The Danish newspaper that provoked violent worldwide protests after publishing cartoons of the Prophet Mohammad in 2005 has refused to do so again, with its editor-in-chief commenting, “Violence works.”
The decision follows the beheading of school teacher Samuel Paty in Paris for showing similar cartoons to pupils in his class and another attack yesterday in Nice during which three people were killed near a church, including a woman who was decapitated.
The culprit in Paris was a Chechen refugee who French authorities had given residency papers to back in March, while the jihadist in Nice was a boat migrant who arrived in Italy from Tunisia last month.
Now Jacob Nybroe, editor-in-chief of Jyllands-Posten, says his newspaper will not accept ads being run by Danish political party the New Right, which includes cartoons of Mohammad, due to the risk of a violent backlash.
The cartoons are being run in collaboration with Charlie Hebdo to “show support for the victims of Islamic violence,” but Nybroe says his newspaper can play no part in it.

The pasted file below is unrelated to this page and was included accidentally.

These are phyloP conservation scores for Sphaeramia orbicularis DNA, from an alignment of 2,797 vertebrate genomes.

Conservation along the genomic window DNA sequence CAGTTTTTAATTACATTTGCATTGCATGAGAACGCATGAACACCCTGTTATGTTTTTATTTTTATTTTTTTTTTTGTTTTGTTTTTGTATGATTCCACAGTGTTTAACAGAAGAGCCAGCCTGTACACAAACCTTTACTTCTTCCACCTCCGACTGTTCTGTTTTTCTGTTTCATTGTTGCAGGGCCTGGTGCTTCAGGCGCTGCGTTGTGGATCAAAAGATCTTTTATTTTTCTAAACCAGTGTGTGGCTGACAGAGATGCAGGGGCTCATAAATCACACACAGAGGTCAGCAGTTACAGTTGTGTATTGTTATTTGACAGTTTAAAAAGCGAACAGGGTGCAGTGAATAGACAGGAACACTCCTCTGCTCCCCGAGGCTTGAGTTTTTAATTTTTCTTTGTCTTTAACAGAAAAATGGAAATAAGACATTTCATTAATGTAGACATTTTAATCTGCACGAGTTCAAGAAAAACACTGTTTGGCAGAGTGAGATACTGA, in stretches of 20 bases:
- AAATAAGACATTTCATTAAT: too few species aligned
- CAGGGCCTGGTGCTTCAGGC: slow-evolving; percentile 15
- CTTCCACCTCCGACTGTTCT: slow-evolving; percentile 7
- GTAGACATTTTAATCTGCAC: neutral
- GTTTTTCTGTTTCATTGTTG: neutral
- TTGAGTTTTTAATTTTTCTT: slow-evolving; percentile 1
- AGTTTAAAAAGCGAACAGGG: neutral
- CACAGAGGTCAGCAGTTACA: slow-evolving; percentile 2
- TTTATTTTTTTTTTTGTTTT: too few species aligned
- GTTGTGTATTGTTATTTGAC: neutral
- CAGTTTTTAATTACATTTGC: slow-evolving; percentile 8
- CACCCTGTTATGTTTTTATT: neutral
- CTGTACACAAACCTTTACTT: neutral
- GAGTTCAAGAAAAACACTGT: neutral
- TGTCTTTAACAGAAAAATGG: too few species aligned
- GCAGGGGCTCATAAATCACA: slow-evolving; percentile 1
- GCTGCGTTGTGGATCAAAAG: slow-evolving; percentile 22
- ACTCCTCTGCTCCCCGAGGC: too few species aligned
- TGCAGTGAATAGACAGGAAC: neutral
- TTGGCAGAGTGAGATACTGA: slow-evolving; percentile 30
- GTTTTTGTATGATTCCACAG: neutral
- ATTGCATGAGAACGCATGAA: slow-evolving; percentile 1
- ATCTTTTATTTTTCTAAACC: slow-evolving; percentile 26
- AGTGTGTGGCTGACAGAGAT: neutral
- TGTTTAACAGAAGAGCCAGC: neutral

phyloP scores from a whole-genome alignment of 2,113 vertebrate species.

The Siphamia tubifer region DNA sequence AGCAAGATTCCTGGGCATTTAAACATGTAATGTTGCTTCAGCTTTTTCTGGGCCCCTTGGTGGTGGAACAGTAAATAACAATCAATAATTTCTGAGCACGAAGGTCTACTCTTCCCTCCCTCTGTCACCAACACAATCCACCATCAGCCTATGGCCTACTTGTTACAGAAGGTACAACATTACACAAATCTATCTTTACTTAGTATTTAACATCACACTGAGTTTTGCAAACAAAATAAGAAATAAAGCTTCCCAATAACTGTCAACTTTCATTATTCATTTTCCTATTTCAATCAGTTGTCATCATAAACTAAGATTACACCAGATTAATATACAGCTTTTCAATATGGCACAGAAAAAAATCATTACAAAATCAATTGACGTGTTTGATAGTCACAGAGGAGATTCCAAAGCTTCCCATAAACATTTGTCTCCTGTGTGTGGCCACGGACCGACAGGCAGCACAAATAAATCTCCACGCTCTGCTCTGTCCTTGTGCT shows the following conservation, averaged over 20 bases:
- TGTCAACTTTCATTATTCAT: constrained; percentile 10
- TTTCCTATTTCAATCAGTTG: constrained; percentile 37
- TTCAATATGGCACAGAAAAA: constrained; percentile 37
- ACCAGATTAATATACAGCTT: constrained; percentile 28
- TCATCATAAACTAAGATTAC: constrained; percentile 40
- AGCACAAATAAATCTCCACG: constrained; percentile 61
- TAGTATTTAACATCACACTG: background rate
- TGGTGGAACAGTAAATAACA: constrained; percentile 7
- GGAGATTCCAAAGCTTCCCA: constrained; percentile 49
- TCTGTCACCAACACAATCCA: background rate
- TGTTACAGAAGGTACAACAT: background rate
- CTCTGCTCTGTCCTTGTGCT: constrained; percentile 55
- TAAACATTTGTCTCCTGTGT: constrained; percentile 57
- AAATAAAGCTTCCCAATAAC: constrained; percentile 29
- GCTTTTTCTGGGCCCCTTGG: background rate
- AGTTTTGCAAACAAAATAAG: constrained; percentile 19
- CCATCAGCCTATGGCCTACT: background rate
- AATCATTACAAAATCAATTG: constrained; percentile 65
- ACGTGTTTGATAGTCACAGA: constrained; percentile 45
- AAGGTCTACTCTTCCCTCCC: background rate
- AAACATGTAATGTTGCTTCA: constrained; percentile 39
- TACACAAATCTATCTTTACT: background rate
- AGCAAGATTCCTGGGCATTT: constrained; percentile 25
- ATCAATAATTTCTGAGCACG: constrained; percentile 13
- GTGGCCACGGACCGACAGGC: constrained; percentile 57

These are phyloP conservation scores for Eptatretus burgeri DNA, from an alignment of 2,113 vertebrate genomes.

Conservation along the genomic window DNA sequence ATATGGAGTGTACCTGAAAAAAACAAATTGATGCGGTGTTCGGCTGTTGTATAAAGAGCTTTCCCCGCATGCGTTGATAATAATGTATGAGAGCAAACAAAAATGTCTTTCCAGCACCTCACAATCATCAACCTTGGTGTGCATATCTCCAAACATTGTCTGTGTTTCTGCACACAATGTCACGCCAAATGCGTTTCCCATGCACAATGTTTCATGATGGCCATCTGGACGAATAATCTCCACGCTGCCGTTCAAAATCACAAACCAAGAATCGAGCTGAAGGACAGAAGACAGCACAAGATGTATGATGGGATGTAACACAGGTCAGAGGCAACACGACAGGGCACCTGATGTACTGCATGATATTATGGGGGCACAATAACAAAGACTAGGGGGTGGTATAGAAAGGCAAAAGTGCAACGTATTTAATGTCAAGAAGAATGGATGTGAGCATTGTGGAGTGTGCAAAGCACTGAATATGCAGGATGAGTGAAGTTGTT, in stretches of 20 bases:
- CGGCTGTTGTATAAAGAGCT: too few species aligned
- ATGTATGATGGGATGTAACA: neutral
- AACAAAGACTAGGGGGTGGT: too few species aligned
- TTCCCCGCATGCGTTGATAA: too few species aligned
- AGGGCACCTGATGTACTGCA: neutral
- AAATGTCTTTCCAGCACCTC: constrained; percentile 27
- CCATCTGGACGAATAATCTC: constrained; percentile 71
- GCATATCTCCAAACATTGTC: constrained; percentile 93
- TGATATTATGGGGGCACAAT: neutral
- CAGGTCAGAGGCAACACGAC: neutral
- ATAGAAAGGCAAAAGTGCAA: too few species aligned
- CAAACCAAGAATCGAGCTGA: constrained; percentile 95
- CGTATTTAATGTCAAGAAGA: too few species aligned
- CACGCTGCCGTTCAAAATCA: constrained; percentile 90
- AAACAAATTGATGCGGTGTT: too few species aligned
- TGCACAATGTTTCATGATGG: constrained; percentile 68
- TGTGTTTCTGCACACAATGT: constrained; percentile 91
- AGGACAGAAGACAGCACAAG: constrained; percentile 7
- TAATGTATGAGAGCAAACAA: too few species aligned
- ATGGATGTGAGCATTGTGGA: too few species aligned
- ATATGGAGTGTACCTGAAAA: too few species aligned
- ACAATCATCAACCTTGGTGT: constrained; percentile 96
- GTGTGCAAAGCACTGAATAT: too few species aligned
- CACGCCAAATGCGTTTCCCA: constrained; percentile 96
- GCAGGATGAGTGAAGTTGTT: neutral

“Security for us is unfortunately not a theoretical, moral, or political consideration,” Nybroe said.
“I wish it was different, that we could express ourselves freely, as we do in all other matters. But violence works,” he added.
“Only in one circumstance do we show caution – that is, in fact, a censorship inflicted on us by threats: we do not show drawings of the Prophet Muhammad,” Nybroe explained.
After Jyllands-Posten published 12 cartoons to spark a debate about criticism of Islam, the move prompted global violent riots as well as numerous threats against newspaper staff.
The backlash was described by former Danish Prime Minister Anders Fogh Rasmussen as “Denmark’s worst international crisis since World War II.”
Three other Danish newspapers said they would review the cartoons before deciding whether to publish them.
Don’t hold your breath.
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